Clot risk elevated even in moderate covid

4 minute read

And the federal government's covid hotline is staffed by casual workers with two hours of training.

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7 February

The risk of clotting is increased even in patients with moderate covid who are treated with standard doses of low molecular weight heparin, research suggests.
A study published in the Journal of Thrombosis and Haemostasis involved 14 patients admitted to hospital with covid, and 11 covid-negative controls hospitalised for something else, all of whom were given thromboprophylaxis in the form of 40 mg of enoxaparin.
It showed that the patients with covid had significantly greater plasma thrombin generation than controls, as well as significantly higher levels of tissue plasminogen activator – a marker of endothelial damage.
“Our observations may also be of interest in view of findings from recent randomised clinical trials which suggest that patients with nonsevere COVID-19 may derive a survival benefit from escalated heparin dosing during hospitalisation, a benefit which appears to be independent of a reduction in thrombosis risk,” the authors wrote.

The Australian government’s covid hotline is staffed by casual workers with no medical training and run by the same company behind the Robodebt disaster, according to a bombshell report in The Saturday Paper.
The magazine has revealed that the National Coronavirus Helpline, to which covid-positive individuals are being directed for advice and triage, is run by the Probe Group and subsidiaries who are providing their staff with only two hours of training to answer the calls.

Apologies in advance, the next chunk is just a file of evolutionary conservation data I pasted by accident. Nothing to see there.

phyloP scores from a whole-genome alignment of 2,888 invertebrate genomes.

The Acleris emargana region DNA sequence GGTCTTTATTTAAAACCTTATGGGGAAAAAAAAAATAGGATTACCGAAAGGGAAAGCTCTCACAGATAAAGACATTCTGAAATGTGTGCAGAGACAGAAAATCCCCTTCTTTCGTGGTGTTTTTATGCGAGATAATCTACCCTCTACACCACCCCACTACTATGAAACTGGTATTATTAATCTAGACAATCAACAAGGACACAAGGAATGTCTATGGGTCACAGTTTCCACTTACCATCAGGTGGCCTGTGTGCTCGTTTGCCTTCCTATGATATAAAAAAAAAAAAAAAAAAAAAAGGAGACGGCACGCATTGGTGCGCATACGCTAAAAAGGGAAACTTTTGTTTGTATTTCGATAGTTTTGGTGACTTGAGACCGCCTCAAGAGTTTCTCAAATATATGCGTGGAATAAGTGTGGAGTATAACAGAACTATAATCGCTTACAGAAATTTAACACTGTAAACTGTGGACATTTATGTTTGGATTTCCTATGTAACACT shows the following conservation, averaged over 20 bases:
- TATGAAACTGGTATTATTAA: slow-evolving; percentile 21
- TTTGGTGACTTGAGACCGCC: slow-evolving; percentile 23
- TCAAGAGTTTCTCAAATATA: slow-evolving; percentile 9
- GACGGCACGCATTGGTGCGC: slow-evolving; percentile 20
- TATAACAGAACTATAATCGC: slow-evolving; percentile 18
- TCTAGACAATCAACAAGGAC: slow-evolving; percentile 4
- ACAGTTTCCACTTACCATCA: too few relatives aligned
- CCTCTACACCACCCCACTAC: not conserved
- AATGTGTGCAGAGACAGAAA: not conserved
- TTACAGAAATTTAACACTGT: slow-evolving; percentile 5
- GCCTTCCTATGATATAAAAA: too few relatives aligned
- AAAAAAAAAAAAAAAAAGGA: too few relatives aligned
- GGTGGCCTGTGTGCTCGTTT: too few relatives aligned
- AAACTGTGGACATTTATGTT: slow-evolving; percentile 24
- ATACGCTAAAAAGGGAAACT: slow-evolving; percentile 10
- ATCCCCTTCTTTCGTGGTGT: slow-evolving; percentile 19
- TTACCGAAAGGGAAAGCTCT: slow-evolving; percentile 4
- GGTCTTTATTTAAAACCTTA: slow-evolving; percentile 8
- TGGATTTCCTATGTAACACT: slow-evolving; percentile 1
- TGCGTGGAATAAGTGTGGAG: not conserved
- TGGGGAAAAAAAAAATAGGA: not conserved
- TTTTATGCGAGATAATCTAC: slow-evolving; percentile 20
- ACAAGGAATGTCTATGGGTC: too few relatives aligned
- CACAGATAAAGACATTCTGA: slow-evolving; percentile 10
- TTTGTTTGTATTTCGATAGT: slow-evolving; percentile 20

The two newly approved covid antivirals molnupiravir and nirmatrelvir plus ritonavir (Paxlovid) are now arriving in Australia but limited supplies mean they will initially be offered in aged care facilities, rural and remote communities, and for high-risk groups such as people with disabilities.
The oral treatments are indicated for use in people with mild to moderate infection, not on oxygen, but who at risk of severe disease. They are also recommended for those who are unvaccinated or immunocompromised, or if other treatments such as sotrovimab are not available.
A webinar with Dr Karen Price and Dr Sarah Chalmers about the new treatments is available here.

Rapid antigen tests play an important role in supporting RT-PCR testing for covid, but the false negative rate in asymptomatic individuals can be as high as 40%, the Royal College of Pathologists of Australasia has warned.
The RCPA has issued a position statement on use of rapid antigen tests in which they also call for an online registration system for both positive and negative rapid antigen test results.
“One major risk of self-testing (home use) is the potential loss of epidemiological information about the number of covid-19 tests performed and the results,” the RCPA statement said.
The college noted that PCR testing in Australia was overwhelmed during the Omicron surge and the demands of testing for national and international travel. In such circumstances, rapid antigen tests provided an adjunct diagnostic option, but “ideally all symptomatic, and high-risk patients, even in a surge situation, would be investigated by PCR testing.”
They also suggested that positive rapid antigen test results should be confirmed by PCR in certain settings including in patients who would be eligible for antiviral or monoclonal antibody therapies, in pregnancy, in settings where a positive case might trigger outbreak protocols such as in aged care homes or prisons, for healthcare workers, and in those admitted to hospital.

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